Bahraini and Saudi women celebrate the lifting of the driving ban on women in east Saudi Arabia, June 24, 2018. REUTERS/Hamad I Mohammed
Bahraini and Saudi women celebrate the lifting of the driving ban on women in east Saudi Arabia, June 24, 2018. REUTERS/Hamad I Mohammed
Bahraini Nouf Al Maloud (R) hugs Saudi Zahoor Assiri (L) as they arrive in east Saudi in their cars to promote and congratulate Saudi women on the lifting of the driving ban in Saudi Arabia June 24, 2018. REUTERS/Hamad I Mohammed
Bahraini woman Eman Mohammed takes a selfie with her phone as she celebrates with Saudi and Bahraini women the lifting of the driving ban on women, in east Saudi Arabia, June 24, 2018. REUTERS/Hamad I Mohammed
Samira al-Ghamdi, a practicing psychologist, drives her car to work, in Jeddah, Saudi Arabia June 24, 2018. REUTERS/Zohra Bensemra TPX IMAGES OF THE DAY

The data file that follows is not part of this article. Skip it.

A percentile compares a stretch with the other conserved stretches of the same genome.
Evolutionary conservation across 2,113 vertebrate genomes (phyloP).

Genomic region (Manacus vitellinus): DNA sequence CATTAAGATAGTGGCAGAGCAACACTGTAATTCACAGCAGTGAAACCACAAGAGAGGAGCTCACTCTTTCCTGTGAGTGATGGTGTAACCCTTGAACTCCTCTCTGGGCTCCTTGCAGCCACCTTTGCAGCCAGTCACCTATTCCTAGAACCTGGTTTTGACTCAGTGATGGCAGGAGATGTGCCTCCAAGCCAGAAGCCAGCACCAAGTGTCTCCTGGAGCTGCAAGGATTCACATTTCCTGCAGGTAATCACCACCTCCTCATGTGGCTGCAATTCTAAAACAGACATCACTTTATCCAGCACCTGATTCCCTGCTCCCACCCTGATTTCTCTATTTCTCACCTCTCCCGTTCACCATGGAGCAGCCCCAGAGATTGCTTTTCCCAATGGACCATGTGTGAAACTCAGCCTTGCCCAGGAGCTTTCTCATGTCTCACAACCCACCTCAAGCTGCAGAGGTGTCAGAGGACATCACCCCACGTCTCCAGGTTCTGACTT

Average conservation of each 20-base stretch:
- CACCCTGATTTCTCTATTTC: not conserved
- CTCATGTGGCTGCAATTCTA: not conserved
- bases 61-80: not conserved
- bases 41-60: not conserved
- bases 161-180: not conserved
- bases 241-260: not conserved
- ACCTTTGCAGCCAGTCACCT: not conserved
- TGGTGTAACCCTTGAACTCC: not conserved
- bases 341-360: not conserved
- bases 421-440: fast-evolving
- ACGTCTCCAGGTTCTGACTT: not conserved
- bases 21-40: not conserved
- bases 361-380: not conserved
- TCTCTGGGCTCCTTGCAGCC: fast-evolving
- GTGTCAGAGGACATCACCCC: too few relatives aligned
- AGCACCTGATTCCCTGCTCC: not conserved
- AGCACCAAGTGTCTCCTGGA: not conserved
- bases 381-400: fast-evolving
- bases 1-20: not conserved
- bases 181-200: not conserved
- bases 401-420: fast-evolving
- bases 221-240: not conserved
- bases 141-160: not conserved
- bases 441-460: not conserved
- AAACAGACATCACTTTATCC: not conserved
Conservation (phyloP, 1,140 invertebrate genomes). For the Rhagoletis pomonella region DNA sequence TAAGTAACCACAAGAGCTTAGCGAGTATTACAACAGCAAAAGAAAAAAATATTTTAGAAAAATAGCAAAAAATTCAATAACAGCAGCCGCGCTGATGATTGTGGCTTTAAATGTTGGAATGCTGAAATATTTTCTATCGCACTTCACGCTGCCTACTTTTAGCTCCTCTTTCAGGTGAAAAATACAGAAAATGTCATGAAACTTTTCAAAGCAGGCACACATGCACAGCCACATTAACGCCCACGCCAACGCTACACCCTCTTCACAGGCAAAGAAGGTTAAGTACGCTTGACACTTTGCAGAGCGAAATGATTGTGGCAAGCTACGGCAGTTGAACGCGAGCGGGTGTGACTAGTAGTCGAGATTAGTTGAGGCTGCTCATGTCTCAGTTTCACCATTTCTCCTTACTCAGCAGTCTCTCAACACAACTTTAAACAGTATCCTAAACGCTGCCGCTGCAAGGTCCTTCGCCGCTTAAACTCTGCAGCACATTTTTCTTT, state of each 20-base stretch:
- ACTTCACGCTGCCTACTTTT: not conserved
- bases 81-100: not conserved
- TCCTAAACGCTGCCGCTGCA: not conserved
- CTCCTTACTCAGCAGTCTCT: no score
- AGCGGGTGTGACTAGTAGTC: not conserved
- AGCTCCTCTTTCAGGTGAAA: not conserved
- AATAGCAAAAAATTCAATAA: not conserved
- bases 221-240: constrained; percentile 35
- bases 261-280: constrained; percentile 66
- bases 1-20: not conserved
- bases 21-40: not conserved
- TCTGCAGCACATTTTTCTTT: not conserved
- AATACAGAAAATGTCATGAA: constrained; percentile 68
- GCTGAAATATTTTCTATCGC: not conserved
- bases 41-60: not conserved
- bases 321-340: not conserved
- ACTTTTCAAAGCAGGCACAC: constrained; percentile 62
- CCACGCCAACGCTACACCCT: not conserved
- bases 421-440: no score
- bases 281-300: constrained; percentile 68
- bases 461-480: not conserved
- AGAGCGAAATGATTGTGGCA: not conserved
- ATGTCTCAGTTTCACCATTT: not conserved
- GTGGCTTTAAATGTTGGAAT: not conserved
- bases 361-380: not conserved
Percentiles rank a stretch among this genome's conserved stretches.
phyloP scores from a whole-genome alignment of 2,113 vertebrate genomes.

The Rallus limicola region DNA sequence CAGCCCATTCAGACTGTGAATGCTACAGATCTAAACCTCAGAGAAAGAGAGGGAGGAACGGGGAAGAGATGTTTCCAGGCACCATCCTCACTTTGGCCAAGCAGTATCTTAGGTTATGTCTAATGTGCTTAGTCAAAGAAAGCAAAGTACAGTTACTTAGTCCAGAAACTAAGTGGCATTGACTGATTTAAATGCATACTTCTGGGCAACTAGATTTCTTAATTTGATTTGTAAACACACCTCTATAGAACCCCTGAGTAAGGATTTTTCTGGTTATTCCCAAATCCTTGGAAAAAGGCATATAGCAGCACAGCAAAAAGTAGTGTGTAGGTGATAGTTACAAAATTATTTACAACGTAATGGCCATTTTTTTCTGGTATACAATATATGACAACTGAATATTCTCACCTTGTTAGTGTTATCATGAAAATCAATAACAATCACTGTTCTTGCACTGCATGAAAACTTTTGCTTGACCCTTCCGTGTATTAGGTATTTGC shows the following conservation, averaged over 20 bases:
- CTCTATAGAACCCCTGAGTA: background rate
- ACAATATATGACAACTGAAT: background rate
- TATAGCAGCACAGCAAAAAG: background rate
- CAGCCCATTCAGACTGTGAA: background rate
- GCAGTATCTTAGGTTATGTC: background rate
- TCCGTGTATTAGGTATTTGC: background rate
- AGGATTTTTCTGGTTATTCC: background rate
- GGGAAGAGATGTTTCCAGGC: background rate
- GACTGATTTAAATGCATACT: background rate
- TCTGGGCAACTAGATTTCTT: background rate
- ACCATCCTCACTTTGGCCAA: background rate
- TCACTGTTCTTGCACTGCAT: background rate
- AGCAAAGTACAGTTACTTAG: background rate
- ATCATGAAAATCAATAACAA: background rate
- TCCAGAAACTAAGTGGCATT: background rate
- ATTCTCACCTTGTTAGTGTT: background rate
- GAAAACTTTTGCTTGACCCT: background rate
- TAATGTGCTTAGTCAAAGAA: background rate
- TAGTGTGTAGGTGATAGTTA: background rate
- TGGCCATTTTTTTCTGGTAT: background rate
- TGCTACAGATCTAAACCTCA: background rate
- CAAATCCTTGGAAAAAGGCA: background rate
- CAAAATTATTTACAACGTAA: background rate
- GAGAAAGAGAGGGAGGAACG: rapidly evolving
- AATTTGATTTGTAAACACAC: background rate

A Saudi woman celebrates as she drives her car in her neighborhood, in Al Khobar, Saudi Arabia, June 24, 2018. REUTERS/Hamad I Mohammed TPX IMAGES OF THE DAY
Dr Samira al-Ghamdi, a practicing psychologist, drives her car out in her neighborhood while going to work, in Jeddah, Saudi Arabia June 24, 2018. REUTERS/Zohra Bensemra TPX IMAGES OF THE DAY
Samira al-Ghamdi, a practicing psychologist, wait to get coffee as she drives to work in Jeddah, Saudi Arabia June 24, 2018. REUTERS/Zohra Bensemra
Majdooleen, who is among the first Saudi women allowed to drive in Saudi Arabia, drives her car in her neighborhood in Riyadh, Saudi Arabia June 24, 2018. REUTERS/Sarah Dadouch